In 1953 a group
of racing enthusiasts in East Africa, wishing to celebrate the coronation of
Queen Elizabeth II, set out on an extended motor rally through the bush, and
called their race the Coronation Safari. The event was so successful that it
has been repeated each year. Now formally organized as the East African Safari,
it has become one of the most important, and certainly the most colorful, of
major international rallies.
This year there
were 63 time control points along the 3,300-mile route (radio hams maintained
communications), with time allowances between each determined by road
conditions. Only standard models were entered. Leaving Nairobi, cars streaked
south over roads that were not much better than early covered-wagon trails in
the U.S. West. The route, covered in some 90 hours, approached the jungle
fastness where Stanley found Livingstone, turned to the African coast where
slave traders once flourished, crossed vast game preserves, passed Mau Mau
country and finally reached north to the plains of Uganda and Lake Victoria's
south shore. The author of this account, a veteran of 30 years of European
motor racing, this year drove on the winning team.
roads were tarred and their corners cossetted, the Monte Carlo Rally and the
annual Alpine Trials were the top tests of an automobile. Modern traffic
conditions have caught up with us, however, and in most parts of the world we
no longer have those races in the mud and dust which not only proved the good
car, but were good fun as well. Indeed, one of the few races left where drivers
are confronted with sheer drops from fearful, dizzy heights as they speed over
a mountain pass, or deep-rutted tracks that resemble nothing more than
centuries-old bullock paths, is the annual East African Safari. It is one of
the longest, the toughest and the most exciting of the international rallies. I
know, for with 37 others I have just finished the ninth running of the race. It
was over a 3,300-mile course through the wildest country I have ever seen.
Before we started
off from Nairobi in Kenya we all knew what animals we could expect to meet at
the end of a dust-spattered blind turn. Those of us who had driven in the
Safari before knew of the other obstacles, too, especially the drifts and the
washaways, which were startlingly new to those with experience only in the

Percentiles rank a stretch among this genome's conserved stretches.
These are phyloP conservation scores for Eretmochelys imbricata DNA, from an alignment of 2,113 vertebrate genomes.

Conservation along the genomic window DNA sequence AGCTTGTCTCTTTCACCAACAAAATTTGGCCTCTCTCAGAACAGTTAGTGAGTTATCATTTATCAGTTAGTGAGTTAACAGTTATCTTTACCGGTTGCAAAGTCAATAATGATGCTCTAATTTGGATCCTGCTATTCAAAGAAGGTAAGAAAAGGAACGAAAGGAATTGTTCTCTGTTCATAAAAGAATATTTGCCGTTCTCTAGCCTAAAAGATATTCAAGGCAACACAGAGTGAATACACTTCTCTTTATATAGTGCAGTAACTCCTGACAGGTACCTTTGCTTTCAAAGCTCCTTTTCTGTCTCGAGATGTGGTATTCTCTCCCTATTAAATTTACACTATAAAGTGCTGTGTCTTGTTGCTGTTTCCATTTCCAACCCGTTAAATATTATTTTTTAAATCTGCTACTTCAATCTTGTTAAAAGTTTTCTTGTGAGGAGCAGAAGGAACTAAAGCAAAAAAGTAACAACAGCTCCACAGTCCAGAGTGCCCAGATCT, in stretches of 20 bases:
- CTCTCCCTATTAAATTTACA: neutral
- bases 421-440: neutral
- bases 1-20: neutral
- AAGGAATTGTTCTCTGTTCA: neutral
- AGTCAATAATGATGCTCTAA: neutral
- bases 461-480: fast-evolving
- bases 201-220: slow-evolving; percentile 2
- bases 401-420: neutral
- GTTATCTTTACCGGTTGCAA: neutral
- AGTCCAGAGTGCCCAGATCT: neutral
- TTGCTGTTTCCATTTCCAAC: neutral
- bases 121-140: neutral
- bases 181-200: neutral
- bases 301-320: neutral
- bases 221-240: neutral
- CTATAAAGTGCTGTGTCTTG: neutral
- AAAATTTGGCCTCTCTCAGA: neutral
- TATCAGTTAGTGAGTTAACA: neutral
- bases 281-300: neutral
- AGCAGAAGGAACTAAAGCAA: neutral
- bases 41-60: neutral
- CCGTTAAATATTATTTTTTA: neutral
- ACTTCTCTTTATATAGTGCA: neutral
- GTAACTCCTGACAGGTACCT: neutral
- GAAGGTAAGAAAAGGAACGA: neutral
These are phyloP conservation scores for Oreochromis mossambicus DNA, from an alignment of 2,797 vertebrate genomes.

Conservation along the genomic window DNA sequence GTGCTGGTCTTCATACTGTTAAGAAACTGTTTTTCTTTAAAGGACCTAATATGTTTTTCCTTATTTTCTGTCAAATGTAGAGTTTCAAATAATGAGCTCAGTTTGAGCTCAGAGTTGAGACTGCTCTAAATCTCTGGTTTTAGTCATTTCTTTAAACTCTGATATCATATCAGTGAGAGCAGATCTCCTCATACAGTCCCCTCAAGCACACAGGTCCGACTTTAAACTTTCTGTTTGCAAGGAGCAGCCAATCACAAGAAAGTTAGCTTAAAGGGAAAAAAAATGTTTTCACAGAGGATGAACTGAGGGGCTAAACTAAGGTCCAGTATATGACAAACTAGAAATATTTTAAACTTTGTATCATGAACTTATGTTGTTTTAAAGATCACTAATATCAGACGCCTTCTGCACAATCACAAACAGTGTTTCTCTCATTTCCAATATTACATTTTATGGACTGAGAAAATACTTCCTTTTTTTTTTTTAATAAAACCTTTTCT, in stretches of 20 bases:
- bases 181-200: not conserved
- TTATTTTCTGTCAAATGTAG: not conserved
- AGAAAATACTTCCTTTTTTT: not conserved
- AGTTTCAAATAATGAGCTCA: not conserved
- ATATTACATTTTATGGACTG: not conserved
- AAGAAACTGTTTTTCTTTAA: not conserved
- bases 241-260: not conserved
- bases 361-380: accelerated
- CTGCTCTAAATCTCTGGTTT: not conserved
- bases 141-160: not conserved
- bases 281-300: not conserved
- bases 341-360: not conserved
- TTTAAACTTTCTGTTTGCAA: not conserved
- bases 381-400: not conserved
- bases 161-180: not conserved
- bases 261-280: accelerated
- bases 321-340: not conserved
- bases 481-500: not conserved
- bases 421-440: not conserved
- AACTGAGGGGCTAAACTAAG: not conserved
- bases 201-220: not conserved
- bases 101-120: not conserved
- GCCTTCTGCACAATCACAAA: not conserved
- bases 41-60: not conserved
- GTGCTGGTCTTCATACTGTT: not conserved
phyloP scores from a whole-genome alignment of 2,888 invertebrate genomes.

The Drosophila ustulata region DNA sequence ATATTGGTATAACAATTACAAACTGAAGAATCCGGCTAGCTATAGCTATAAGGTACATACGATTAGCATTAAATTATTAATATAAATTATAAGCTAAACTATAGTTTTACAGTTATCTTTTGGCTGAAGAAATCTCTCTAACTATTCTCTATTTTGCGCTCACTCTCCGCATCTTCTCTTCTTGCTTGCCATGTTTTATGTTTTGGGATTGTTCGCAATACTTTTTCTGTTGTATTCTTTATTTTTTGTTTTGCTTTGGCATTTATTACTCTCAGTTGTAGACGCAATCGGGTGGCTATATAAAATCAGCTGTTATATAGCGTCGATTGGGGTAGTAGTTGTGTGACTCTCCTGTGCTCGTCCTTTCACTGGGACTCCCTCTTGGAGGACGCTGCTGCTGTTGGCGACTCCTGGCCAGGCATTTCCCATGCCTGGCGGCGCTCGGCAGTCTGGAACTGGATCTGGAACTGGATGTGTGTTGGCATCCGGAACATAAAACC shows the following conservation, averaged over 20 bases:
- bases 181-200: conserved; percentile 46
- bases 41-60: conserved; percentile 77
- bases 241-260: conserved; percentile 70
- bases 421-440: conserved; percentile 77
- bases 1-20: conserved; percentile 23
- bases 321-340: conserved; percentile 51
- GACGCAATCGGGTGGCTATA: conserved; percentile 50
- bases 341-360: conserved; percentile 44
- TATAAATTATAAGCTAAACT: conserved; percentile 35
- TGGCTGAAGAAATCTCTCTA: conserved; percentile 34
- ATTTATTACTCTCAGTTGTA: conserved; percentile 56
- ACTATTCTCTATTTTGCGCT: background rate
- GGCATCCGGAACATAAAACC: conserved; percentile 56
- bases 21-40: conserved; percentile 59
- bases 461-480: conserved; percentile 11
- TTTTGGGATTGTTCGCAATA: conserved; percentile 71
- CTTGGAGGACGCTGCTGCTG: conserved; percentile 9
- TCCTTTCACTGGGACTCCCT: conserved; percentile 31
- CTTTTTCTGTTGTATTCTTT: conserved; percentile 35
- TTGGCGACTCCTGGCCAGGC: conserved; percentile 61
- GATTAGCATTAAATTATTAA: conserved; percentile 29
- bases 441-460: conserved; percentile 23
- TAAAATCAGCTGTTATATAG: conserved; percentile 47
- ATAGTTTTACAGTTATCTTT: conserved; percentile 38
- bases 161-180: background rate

rallies of Europe.
permanent. They are river beds, usually dry, crossed by a path of rocks or
concrete, with sharp ascents on both sides. Drifts can be dangerous because
they are usually at the end of a straight stretch, or around a tricky bend;
they are narrow, and the car, at speed, must be exactly placed or you end
upside down. With the worst drifts there is simply a leap into space, a crash
through stone and mud, and then an almost vertical climb out. With all the
trouble they cause, drifts, at least, always remain in the same place.
more dangerous because they may be anywhere and cannot be plotted in advance.
They are unexpected ditches across the track—I refuse to call it a road—caused
by the torrents which follow the tropical rainstorms that start and stop so
you know the track," said an experienced East African driver. "It's
altered since you were last there."
Of last year's 84
starters, only 25 reached the end. This year 77 set out on the first stage, an
"easy" run due south from the skyscraper city of Nairobi. Beginning at
6 o'clock on a Thursday evening, we left at three-minute intervals. A crowd of
5,000 was on hand to witness the start. The cars were all standard
machines—British, German, French, Italian and Swedish. The organizers of the
East African Safari will not accept European rules, which permit scarcely
disguised racing cars to compete. We were strapped in—and tightly—all the time;
safety straps are essential on this Safari. Otherwise, the eternal crash, bang
and wallop would leave us riding on the roof. And, of course, standard controls
like windshield wipers, lights and other auxiliaries would be out of reach if
mounted in the usual place. Ours were on a panel between the seats, within
reach of the left hand.
The Zephyr that
Peter Walker and I were driving was one of the last cars to get off. We drove
into a star-studded tropical night. The whole route was divided into 63
"sections," with a time allowance for each; we were allowed three hours
even for the 154-mile run from Nairobi to Ol Donyo Sambu. One car was out
before we left the tarmac—it had hit a zebra. The zebra was killed, and the
driver was unhurt, but the codriver, who was studying a road map at the moment,
cut his head, not seriously, and was taken back to the hospital—it was only 18
miles from the start.
Beyond Ol Donyo
Sambu came the first of many high-speed dashes. Nineteen minutes were allowed
for the 17 miles from Ol Donyo Sambu to Ngare Nanyuki, and then 24 minutes for
the next 17 miles, as the route circled Mount Meru to Usa. The first of these
dashes was made to order for the bigger cars, but the second was not, and
everyone dropped points on this stretch; the Safari became a race. Not far out
of Usa a stately, dancing giraffe blocked our path. A few minutes later a
leopard crossed our track briefly, illuminated in the headlights.